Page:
Eating your way through depression

“Hi,” I am happy to hear from my best friend that morning. “I think my au-pair has an eating disorder. I think she is bulimic. What should I do? Should I discuss this with her head on?”

“Why do you think she is bulimic?” the Mentalist wants to know before he starts dispensing his advice.

“She is getting fatter,” I tell him in a low whisper.

“Does that mean she is bulimic?” the Mentalist can’t make the immediate connection between my assumption and my observation.

“Not eating her meals properly,” I explain further the strange patterns I have observed. “She binge eats sweets when nobody is looking. And she throws up at night.”

“I see,” the Mentalist let’s me know he is starting to see the picture I am depicting. “So she is depressed not bulimic.”

“What do you think?” I ask for good measure, but immediately think he might be right. “Oh yes. She is. What can I do?”

“When does she throw up?” the Mentalist questions me further to get a more accurate diagnostic. “Late at night or just after eating?”

“When everyone is in bed,” I tell him what I know.

“Well you can do one of four things,” the Mentalist has made up his mind about what is going on in my house. “Talk to her and ask her what’s wrong and what does she think or feel she needs to get better. Or send her for therapy. Or send her home. Or try to help her find friends. Put her on a dating site.”

“Okay. Thanks,” I smile relieved as these are all things I can do easily. “How are you doing? It’s getting bloody cold here.”

“Fine thanks,” the Mentalist replies pleasantly still. “Here too.”

“Are you still baking?” I am curious to know what exactly he is up to lately.

“Yes,” the Mentalist acquiesces and decides it is a good moment for some teasing. “Are you hungry?”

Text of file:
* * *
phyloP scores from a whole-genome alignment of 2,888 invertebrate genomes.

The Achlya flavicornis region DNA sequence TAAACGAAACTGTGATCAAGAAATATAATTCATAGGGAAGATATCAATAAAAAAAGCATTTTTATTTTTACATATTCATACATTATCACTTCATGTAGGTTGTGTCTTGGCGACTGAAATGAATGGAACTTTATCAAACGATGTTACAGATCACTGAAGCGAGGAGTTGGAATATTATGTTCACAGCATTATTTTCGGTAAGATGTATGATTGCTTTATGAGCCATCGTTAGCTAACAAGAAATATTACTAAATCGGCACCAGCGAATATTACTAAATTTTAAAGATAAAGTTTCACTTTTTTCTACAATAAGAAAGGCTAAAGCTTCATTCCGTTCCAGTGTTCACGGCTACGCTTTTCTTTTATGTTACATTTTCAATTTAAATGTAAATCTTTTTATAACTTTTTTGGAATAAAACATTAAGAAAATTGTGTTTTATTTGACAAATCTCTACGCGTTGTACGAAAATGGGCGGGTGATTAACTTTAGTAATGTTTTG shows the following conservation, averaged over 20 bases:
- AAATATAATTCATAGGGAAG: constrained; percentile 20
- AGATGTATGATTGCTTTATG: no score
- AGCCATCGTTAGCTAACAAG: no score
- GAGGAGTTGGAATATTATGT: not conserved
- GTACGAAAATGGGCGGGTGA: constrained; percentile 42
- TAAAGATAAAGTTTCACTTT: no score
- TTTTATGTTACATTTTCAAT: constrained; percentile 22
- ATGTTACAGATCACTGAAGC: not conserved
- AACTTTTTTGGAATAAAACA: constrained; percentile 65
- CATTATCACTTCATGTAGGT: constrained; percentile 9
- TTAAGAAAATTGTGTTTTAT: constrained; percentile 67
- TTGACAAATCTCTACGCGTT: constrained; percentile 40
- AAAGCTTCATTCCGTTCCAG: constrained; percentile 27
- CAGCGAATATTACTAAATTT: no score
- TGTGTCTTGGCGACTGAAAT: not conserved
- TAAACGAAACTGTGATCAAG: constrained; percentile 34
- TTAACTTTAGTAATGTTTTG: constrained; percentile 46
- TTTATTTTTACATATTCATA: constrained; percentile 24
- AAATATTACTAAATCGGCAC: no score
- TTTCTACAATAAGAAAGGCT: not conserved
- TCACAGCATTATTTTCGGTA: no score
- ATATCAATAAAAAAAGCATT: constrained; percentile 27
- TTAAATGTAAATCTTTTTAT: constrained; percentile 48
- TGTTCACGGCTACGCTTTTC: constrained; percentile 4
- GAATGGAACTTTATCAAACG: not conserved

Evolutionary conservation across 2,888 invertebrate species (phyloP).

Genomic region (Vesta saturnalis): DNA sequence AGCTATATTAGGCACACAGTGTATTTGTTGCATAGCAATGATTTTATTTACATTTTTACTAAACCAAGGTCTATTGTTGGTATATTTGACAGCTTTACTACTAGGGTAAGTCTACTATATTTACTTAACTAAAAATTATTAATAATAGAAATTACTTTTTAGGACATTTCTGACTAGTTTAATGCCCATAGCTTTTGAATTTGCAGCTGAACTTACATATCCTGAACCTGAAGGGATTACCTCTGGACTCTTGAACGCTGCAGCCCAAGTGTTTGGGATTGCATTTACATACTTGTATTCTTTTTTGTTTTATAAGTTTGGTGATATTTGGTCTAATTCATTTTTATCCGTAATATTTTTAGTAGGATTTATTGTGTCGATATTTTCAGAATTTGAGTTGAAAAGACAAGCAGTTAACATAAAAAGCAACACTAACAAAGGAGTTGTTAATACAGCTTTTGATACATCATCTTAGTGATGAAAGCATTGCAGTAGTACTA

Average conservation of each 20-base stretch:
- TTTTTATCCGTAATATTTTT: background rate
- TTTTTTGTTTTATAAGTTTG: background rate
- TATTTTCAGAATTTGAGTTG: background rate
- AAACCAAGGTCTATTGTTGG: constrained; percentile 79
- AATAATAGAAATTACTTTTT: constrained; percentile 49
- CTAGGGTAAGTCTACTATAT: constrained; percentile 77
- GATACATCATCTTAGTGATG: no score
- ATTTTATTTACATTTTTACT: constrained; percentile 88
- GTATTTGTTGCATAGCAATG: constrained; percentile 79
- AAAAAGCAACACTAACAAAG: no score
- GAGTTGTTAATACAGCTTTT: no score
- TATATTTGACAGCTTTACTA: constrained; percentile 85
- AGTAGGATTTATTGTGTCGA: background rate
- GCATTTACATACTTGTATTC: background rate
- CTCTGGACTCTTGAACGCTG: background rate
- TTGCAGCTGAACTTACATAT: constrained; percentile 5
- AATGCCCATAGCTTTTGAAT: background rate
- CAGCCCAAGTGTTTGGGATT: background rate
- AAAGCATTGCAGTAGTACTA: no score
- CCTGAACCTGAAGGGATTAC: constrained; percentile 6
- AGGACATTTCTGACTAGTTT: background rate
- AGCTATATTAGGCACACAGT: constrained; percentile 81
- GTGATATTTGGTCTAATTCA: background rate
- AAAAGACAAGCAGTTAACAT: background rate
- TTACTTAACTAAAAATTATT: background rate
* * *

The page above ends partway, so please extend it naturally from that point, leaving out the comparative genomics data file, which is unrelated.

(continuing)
“I have my hunger under control,” I am happy to note. “It’s just when there are social engagements that the diet goes out the window. But that should be allowed I reckons. Have you started your business yet?”

“Yes. I am looking for customers now,” the Mentalist replies. I am sure we were at that stage before when he spoke about his business. However, I know he knows better than anybody how to do things the right way so I don’t question this any further. “Problem is it is difficult to cost things as inflation is going up. Prices are going up.”

“Keep trying till you get the best price for both yourself and the client,” I tell him the bit of good common sense that I do know.

“Ok,” the Mentalist agrees.

“How is Debbie and her pottering?” I go on, because I am after all really curious what goes on in his life outside of our little talks which I enjoy so much.

Belgium can be satisfyingly snowy in the winter, and come spring, it’s a delicate shade of green. We also have some of the best restaurants, cafés, bars, and markets you’ll find anywhere, thanks to the super conscientious organic farmers and restaurateurs who call the area home. My love for food and bringing my family together around the table to enjoy the moment together inspired my love of cooking.

When you are new to Belgium it can be hard to navigate the food landscape. Living near the city of Mechelen gives us plenty of opportunities to discover those under-the-radar places that are so good, they keep us coming back. Even for my au-pair from the other side of the world.

In good health,

Fiona

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